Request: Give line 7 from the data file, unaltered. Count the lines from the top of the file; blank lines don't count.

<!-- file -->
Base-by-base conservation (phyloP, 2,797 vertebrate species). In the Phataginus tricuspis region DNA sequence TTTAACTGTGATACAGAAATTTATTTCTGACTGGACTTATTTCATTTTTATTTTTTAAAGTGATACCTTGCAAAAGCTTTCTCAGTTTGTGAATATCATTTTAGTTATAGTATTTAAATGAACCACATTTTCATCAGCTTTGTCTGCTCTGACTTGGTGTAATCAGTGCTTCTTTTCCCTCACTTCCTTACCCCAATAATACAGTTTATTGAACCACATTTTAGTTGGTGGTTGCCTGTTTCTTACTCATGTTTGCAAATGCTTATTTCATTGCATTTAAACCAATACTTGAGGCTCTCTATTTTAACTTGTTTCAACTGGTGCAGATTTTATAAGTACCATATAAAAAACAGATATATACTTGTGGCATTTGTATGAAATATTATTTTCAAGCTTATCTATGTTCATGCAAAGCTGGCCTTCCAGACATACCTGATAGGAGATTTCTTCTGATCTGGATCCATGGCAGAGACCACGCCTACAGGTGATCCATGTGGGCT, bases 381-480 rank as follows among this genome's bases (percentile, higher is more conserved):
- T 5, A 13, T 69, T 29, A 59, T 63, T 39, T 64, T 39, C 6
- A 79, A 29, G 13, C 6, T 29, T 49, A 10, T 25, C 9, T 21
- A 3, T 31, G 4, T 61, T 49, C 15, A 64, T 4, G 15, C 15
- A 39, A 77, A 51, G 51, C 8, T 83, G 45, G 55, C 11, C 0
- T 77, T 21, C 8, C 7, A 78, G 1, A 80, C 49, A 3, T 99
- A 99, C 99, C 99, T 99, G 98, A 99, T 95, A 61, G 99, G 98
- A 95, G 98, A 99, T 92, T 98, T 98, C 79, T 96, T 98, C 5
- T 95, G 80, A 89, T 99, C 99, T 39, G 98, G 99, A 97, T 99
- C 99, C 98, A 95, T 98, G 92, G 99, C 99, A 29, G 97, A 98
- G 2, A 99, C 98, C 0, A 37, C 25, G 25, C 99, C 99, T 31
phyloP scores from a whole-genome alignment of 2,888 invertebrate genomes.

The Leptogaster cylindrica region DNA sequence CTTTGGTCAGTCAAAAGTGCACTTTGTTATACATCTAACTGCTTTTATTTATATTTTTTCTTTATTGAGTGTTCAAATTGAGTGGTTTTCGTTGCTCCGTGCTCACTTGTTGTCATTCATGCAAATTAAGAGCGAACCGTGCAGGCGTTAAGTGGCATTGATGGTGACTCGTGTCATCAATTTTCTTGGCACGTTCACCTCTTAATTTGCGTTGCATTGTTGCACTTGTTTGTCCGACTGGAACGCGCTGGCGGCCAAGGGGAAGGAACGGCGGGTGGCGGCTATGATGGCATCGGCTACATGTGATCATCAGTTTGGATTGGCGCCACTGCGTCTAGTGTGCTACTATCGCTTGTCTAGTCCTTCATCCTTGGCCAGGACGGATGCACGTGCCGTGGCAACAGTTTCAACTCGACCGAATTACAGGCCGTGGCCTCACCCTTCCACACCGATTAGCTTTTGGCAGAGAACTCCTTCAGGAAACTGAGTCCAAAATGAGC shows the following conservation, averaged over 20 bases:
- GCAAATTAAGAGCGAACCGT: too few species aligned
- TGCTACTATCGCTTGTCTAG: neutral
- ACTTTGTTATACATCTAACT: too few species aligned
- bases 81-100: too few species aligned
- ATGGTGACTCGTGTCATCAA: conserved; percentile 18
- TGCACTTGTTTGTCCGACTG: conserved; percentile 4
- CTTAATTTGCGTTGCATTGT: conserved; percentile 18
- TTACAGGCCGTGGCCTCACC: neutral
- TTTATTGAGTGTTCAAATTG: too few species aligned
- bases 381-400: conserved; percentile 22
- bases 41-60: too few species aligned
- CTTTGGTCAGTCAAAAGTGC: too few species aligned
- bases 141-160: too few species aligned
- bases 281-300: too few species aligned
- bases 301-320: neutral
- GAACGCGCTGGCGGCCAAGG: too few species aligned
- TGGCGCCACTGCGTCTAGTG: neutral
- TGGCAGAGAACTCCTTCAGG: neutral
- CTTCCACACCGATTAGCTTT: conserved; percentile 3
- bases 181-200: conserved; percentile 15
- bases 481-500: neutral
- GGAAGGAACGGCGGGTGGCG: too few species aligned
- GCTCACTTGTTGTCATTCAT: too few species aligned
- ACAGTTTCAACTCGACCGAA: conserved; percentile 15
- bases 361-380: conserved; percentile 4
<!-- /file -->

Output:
- A 99, C 99, C 99, T 99, G 98, A 99, T 95, A 61, G 99, G 98